The Pagosa Area Geothermal Water and Power Authority (PAGWPA) decided during a Monday night meeting to appoint David Schanzenbaker as its representative to Pagosa Waters, LLC.
PAGWPA is a governmental entity formed recently to oversee operations related to the geothermal resource located in Archuleta County. The PAGWPA board is comprised of all three county commissioners (Clifford Lucero, Steve Wadley and Michael Whiting), three town council members (Schanzenbaker, John Egan and Mayor Don Volger), as well as one unaffiliated member — Mike Alley.
The role of PAGWPA is to represent the public’s interest in any and all endeavors involving local geothermal energy. However, the only such activity so far, and the reason the authority was formed, is the exploration activity undertaken by a local private company owned by Jerry Smith called Pagosa Verde, LLC.
These two entities (PAGWPA and Pagosa Verde) are in the process of forming a public-private partnership, which will be called Pagosa Waters, LLC. Pagosa Waters will be a working board, providing direct supervision over the day-to-day operations of the project, and will consist of three board members — Schanzenbaker, someone from Pagosa Verde and a third person to be determined later.
“I have the utmost confidence in you,” Volger told Schanzenbaker, “and I know that you would be very capable of doing it. I know you will take the responsibility seriously … You have my full confidence that you can handle it and handle it well.”
After thanking the mayor for his consideration, Schanzenbaker said, “On seeing this agenda item, my first thought was, ‘What does that person have to do?’ We need to have that conversation before we decide if anyone is up to the task. I don’t know yet what the task is, I guess.”
While Lucero suggested the main duties of the post would be to report back to PAGWPA, Volger asked Smith how much time the position would require.
When given the opportunity to speak, Smith pointed out that his original idea was to appoint either Town Manager Greg Schulte or County Administrator Bentley Henderson to the position, since they already draw salaries from the town and county, respectively. They would also provide more of a sense of stability and continuity, since they are not elected officials.
However, he also agreed that Schanzenbaker would be a good choice for the position. “Pagosa Waters will be my boss,” Smith explained, “whether or not I decide to be the board member from Pagosa Verde and help boss myself … essentially I’ll be reporting to that board, so I want that board to do enough homework to give me good advice.”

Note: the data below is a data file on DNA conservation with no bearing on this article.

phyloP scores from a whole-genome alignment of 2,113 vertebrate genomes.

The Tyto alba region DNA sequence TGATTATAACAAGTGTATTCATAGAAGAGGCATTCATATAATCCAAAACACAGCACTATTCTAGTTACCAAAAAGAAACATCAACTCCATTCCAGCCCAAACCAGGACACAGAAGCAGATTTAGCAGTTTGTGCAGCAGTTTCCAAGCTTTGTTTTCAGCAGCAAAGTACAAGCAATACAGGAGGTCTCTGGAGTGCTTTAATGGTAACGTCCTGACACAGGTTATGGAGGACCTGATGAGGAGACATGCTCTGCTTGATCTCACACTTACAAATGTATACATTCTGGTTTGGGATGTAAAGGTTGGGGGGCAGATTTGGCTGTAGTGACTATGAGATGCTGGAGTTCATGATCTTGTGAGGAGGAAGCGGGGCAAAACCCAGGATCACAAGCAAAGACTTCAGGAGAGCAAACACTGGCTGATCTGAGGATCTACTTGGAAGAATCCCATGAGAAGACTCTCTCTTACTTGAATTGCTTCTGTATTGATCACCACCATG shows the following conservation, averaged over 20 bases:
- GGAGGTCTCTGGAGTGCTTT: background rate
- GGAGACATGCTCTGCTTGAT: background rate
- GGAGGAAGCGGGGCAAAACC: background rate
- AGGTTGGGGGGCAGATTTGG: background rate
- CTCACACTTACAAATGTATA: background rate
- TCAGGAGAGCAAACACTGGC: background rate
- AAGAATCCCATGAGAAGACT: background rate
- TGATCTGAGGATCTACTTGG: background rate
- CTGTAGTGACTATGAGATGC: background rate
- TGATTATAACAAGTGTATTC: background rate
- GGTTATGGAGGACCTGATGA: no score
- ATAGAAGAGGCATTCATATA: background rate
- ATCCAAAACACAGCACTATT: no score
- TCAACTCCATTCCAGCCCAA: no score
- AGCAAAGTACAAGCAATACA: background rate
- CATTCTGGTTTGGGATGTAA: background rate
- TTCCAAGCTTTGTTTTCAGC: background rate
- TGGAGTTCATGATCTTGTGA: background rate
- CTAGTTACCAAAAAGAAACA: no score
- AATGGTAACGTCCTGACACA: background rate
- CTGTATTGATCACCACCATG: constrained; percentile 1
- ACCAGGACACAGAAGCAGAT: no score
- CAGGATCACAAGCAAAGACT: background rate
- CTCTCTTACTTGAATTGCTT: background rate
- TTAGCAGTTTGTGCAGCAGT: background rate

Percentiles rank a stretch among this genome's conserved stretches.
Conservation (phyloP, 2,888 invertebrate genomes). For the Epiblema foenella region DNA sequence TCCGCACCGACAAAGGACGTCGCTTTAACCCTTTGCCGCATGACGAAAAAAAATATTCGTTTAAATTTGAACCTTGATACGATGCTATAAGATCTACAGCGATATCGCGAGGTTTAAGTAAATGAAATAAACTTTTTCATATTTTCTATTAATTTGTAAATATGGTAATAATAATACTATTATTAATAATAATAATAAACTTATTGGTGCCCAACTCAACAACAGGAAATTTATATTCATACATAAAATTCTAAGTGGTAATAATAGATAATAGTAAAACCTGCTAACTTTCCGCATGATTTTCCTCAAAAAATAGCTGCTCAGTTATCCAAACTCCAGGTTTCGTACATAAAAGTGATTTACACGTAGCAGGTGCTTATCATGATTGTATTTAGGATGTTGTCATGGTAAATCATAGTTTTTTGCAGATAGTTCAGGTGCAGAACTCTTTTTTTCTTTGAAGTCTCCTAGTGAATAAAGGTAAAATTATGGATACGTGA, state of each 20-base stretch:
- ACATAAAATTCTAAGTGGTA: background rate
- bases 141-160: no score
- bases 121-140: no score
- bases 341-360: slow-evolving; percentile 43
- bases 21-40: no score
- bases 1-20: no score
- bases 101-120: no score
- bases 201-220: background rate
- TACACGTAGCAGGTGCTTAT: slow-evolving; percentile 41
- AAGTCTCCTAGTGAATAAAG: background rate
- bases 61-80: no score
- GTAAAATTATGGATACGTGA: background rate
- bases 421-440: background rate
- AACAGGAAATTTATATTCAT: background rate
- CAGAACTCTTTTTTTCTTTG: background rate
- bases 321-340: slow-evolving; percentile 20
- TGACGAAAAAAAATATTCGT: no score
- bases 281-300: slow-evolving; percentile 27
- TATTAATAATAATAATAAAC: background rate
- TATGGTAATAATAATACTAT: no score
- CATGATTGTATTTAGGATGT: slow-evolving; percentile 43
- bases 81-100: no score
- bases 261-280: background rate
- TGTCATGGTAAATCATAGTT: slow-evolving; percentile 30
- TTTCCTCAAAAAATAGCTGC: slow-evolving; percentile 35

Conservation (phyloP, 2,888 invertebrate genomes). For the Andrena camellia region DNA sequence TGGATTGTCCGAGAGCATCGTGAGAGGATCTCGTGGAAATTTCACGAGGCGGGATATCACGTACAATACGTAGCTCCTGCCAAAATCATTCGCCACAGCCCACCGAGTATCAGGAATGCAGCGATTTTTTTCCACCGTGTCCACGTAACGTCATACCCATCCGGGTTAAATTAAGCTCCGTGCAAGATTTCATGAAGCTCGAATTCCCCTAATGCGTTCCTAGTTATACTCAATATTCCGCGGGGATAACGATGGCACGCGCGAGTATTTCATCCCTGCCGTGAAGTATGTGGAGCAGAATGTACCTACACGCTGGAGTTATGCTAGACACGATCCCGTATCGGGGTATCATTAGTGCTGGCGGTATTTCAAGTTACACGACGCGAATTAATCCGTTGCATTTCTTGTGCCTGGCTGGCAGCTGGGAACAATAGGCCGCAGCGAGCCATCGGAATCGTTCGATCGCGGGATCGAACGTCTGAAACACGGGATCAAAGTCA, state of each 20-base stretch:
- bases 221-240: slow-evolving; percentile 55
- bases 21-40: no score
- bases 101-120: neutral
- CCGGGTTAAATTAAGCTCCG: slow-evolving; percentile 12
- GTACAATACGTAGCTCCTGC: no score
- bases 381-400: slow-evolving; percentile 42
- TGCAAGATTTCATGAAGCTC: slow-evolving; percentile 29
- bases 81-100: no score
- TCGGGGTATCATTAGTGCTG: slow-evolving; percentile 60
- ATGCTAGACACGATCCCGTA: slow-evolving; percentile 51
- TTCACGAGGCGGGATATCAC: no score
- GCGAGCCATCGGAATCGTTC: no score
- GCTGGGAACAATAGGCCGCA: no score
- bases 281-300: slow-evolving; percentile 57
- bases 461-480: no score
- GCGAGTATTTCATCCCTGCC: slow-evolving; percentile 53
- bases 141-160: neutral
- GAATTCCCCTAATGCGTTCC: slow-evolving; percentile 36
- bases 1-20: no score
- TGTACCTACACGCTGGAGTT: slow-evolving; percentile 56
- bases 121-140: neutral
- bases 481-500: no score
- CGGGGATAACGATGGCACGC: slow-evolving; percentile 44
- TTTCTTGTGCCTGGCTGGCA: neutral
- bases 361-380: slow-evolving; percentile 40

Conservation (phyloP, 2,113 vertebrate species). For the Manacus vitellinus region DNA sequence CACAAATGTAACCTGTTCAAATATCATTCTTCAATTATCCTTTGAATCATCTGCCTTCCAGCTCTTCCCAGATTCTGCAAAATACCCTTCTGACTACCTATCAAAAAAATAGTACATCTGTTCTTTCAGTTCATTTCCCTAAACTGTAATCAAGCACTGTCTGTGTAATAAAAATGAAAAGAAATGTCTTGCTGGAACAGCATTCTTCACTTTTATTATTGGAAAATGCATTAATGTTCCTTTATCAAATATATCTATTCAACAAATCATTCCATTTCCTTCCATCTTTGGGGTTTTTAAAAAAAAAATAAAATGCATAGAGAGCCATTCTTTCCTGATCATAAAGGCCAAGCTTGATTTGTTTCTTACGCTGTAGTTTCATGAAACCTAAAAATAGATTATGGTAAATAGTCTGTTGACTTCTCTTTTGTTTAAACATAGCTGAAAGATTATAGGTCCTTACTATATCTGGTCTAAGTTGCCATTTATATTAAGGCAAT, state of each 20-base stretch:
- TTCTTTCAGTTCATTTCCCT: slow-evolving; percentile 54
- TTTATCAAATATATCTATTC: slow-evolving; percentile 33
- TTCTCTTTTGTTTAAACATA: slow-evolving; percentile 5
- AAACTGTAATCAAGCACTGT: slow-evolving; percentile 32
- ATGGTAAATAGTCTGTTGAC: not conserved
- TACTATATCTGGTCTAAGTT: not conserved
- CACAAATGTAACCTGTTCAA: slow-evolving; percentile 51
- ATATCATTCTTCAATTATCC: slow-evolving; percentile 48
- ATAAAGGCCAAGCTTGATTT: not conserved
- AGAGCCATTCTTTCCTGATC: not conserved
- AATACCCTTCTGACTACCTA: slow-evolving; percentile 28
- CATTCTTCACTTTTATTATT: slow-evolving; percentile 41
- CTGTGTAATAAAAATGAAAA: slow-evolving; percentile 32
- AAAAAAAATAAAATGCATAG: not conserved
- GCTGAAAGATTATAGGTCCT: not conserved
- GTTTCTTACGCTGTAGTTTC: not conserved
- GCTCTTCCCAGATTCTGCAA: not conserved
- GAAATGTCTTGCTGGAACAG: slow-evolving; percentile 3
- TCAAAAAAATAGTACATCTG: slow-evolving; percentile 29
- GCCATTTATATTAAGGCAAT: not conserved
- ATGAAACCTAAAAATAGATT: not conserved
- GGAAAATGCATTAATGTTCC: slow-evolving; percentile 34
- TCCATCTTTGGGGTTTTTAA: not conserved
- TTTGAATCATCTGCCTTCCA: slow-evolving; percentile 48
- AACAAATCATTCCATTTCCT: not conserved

Smith reiterated that the Pagosa Waters board would not be there to simply rubber-stamp the work of Pagosa Verde. Not only would the appointee have a duty to report back to PAGWPA, he would also be expected to provide guidance and help make a lot of tough decisions.
“I do think David would be a good choice for that,” Smith continued. “In terms of time, getting up to speed is not going to be that tough, because it’s going to be fun.”
He speculated that it would take two to three hours worth of initial briefings from Pagosa Verde staff, and then eight hours per month after that to stay on top of things.
Lucero then brought up the question of compensation. “I just don’t want to leave him out in the cold since he will be putting in all this extra time. That doesn’t seem very fair. We get paid as commissioners. You guys don’t get paid.”
Lucero’s statement was almost true. Until last April, the mayor and the town councilor positions were voluntary, but a ballot issue passed this year to provide compensation for town council. However, it is only $300 per month for the mayor and $200 per month for each councilor, not a full-time salary such as what the county commissioners receive.
When County Attorney Todd Starr suggested that the Pagosa Waters board should be the one to decide how much to pay its members, Schanzenbaker agreed, pointing out that the third member of that board would be an at-large position and would not be able to draw compensation from any other source.
“I’ve assumed from day one,” Smith added, “that we want to compensate the Pagosa Waters board members, because there may be times when there is more work … This could be a forty-year process we are engaged in here.”
When Schulte asked where the money would come from to pay the Pagosa Waters board, Star suggested that it would be up to that board to figure out, once it is in place, and Smith offered to do further research to see if the money could come out of the federal Department of Energy grant.
When Star asked what would be a fair rate of compensation, considering the type of work involved, Smith answered that $50 per hour would be reasonable.
At this point, Schulte pointed out that it would be inappropriate for himself or Henderson to accept the appointment, since they already get paid, and Schanzenbaker agreed that if he were compensated for his time instead of performing the duty as a volunteer, he would be able to devote the necessary effort to the job.
Volger then made the motion to appoint Schanzenbaker to the Pagosa Waters board, Whiting seconded the motion, and everyone voted in agreement … before Schanzenbaker could “change his mind.”